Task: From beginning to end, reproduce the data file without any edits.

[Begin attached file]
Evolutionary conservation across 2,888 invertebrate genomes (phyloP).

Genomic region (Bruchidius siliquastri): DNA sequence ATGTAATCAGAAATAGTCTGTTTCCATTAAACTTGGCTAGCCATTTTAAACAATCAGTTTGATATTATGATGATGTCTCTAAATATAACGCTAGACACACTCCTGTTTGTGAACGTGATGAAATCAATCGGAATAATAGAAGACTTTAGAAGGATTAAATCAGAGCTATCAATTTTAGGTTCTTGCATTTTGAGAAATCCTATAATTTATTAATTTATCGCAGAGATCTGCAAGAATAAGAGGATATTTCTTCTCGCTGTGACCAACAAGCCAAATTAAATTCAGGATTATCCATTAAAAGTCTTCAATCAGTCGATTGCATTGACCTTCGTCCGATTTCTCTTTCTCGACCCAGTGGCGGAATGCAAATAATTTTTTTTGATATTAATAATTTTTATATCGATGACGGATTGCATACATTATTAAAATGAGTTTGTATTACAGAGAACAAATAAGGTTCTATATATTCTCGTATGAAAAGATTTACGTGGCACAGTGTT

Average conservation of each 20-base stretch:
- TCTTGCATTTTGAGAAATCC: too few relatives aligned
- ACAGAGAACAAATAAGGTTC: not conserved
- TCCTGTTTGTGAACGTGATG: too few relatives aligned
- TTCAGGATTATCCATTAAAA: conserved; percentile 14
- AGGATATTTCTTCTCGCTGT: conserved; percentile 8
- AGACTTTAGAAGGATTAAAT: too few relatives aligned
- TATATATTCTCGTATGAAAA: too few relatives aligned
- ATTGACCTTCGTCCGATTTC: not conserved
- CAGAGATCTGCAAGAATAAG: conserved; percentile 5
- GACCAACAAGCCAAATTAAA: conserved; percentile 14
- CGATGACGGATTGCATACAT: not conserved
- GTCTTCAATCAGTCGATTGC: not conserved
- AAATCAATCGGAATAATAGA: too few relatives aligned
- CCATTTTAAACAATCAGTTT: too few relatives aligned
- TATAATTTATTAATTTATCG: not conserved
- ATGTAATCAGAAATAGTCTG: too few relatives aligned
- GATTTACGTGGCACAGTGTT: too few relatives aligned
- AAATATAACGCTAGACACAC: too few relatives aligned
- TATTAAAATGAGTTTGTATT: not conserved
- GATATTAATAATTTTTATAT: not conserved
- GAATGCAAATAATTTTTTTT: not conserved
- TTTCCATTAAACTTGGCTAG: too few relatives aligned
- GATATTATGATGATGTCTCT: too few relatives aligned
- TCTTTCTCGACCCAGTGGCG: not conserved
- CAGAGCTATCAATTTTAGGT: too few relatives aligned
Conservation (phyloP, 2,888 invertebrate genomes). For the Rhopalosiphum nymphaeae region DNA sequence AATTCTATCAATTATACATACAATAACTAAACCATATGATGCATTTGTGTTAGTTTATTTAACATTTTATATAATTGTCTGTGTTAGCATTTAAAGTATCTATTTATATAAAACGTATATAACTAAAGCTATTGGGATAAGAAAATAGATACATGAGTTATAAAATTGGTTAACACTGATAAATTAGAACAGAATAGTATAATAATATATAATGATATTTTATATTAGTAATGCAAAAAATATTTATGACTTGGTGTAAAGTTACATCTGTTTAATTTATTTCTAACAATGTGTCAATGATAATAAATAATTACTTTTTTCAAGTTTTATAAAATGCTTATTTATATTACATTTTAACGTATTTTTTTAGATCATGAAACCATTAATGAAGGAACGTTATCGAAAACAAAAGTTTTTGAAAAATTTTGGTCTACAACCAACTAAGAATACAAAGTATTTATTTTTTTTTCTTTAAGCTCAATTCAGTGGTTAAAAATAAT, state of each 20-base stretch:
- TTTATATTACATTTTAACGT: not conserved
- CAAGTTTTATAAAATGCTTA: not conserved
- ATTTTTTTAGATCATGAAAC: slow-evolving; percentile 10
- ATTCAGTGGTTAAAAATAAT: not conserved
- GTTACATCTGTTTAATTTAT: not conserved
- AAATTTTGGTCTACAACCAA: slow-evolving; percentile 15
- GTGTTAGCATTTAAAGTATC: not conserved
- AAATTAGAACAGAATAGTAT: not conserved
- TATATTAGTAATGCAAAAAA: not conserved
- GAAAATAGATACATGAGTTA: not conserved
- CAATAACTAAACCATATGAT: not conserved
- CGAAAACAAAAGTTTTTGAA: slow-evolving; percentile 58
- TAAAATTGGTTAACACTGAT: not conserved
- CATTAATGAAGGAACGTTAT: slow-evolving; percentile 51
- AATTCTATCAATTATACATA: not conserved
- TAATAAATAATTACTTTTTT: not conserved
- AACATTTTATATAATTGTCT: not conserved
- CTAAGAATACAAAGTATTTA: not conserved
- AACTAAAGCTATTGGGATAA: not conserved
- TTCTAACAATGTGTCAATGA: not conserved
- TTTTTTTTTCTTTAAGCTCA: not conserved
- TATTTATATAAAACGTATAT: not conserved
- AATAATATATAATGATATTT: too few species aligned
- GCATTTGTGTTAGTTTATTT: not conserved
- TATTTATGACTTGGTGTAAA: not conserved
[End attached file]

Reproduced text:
Evolutionary conservation across 2,888 invertebrate genomes (phyloP).

Genomic region (Bruchidius siliquastri): DNA sequence ATGTAATCAGAAATAGTCTGTTTCCATTAAACTTGGCTAGCCATTTTAAACAATCAGTTTGATATTATGATGATGTCTCTAAATATAACGCTAGACACACTCCTGTTTGTGAACGTGATGAAATCAATCGGAATAATAGAAGACTTTAGAAGGATTAAATCAGAGCTATCAATTTTAGGTTCTTGCATTTTGAGAAATCCTATAATTTATTAATTTATCGCAGAGATCTGCAAGAATAAGAGGATATTTCTTCTCGCTGTGACCAACAAGCCAAATTAAATTCAGGATTATCCATTAAAAGTCTTCAATCAGTCGATTGCATTGACCTTCGTCCGATTTCTCTTTCTCGACCCAGTGGCGGAATGCAAATAATTTTTTTTGATATTAATAATTTTTATATCGATGACGGATTGCATACATTATTAAAATGAGTTTGTATTACAGAGAACAAATAAGGTTCTATATATTCTCGTATGAAAAGATTTACGTGGCACAGTGTT

Average conservation of each 20-base stretch:
- TCTTGCATTTTGAGAAATCC: too few relatives aligned
- ACAGAGAACAAATAAGGTTC: not conserved
- TCCTGTTTGTGAACGTGATG: too few relatives aligned
- TTCAGGATTATCCATTAAAA: conserved; percentile 14
- AGGATATTTCTTCTCGCTGT: conserved; percentile 8
- AGACTTTAGAAGGATTAAAT: too few relatives aligned
- TATATATTCTCGTATGAAAA: too few relatives aligned
- ATTGACCTTCGTCCGATTTC: not conserved
- CAGAGATCTGCAAGAATAAG: conserved; percentile 5
- GACCAACAAGCCAAATTAAA: conserved; percentile 14
- CGATGACGGATTGCATACAT: not conserved
- GTCTTCAATCAGTCGATTGC: not conserved
- AAATCAATCGGAATAATAGA: too few relatives aligned
- CCATTTTAAACAATCAGTTT: too few relatives aligned
- TATAATTTATTAATTTATCG: not conserved
- ATGTAATCAGAAATAGTCTG: too few relatives aligned
- GATTTACGTGGCACAGTGTT: too few relatives aligned
- AAATATAACGCTAGACACAC: too few relatives aligned
- TATTAAAATGAGTTTGTATT: not conserved
- GATATTAATAATTTTTATAT: not conserved
- GAATGCAAATAATTTTTTTT: not conserved
- TTTCCATTAAACTTGGCTAG: too few relatives aligned
- GATATTATGATGATGTCTCT: too few relatives aligned
- TCTTTCTCGACCCAGTGGCG: not conserved
- CAGAGCTATCAATTTTAGGT: too few relatives aligned
Conservation (phyloP, 2,888 invertebrate genomes). For the Rhopalosiphum nymphaeae region DNA sequence AATTCTATCAATTATACATACAATAACTAAACCATATGATGCATTTGTGTTAGTTTATTTAACATTTTATATAATTGTCTGTGTTAGCATTTAAAGTATCTATTTATATAAAACGTATATAACTAAAGCTATTGGGATAAGAAAATAGATACATGAGTTATAAAATTGGTTAACACTGATAAATTAGAACAGAATAGTATAATAATATATAATGATATTTTATATTAGTAATGCAAAAAATATTTATGACTTGGTGTAAAGTTACATCTGTTTAATTTATTTCTAACAATGTGTCAATGATAATAAATAATTACTTTTTTCAAGTTTTATAAAATGCTTATTTATATTACATTTTAACGTATTTTTTTAGATCATGAAACCATTAATGAAGGAACGTTATCGAAAACAAAAGTTTTTGAAAAATTTTGGTCTACAACCAACTAAGAATACAAAGTATTTATTTTTTTTTCTTTAAGCTCAATTCAGTGGTTAAAAATAAT, state of each 20-base stretch:
- TTTATATTACATTTTAACGT: not conserved
- CAAGTTTTATAAAATGCTTA: not conserved
- ATTTTTTTAGATCATGAAAC: slow-evolving; percentile 10
- ATTCAGTGGTTAAAAATAAT: not conserved
- GTTACATCTGTTTAATTTAT: not conserved
- AAATTTTGGTCTACAACCAA: slow-evolving; percentile 15
- GTGTTAGCATTTAAAGTATC: not conserved
- AAATTAGAACAGAATAGTAT: not conserved
- TATATTAGTAATGCAAAAAA: not conserved
- GAAAATAGATACATGAGTTA: not conserved
- CAATAACTAAACCATATGAT: not conserved
- CGAAAACAAAAGTTTTTGAA: slow-evolving; percentile 58
- TAAAATTGGTTAACACTGAT: not conserved
- CATTAATGAAGGAACGTTAT: slow-evolving; percentile 51
- AATTCTATCAATTATACATA: not conserved
- TAATAAATAATTACTTTTTT: not conserved
- AACATTTTATATAATTGTCT: not conserved
- CTAAGAATACAAAGTATTTA: not conserved
- AACTAAAGCTATTGGGATAA: not conserved
- TTCTAACAATGTGTCAATGA: not conserved
- TTTTTTTTTCTTTAAGCTCA: not conserved
- TATTTATATAAAACGTATAT: not conserved
- AATAATATATAATGATATTT: too few species aligned
- GCATTTGTGTTAGTTTATTT: not conserved
- TATTTATGACTTGGTGTAAA: not conserved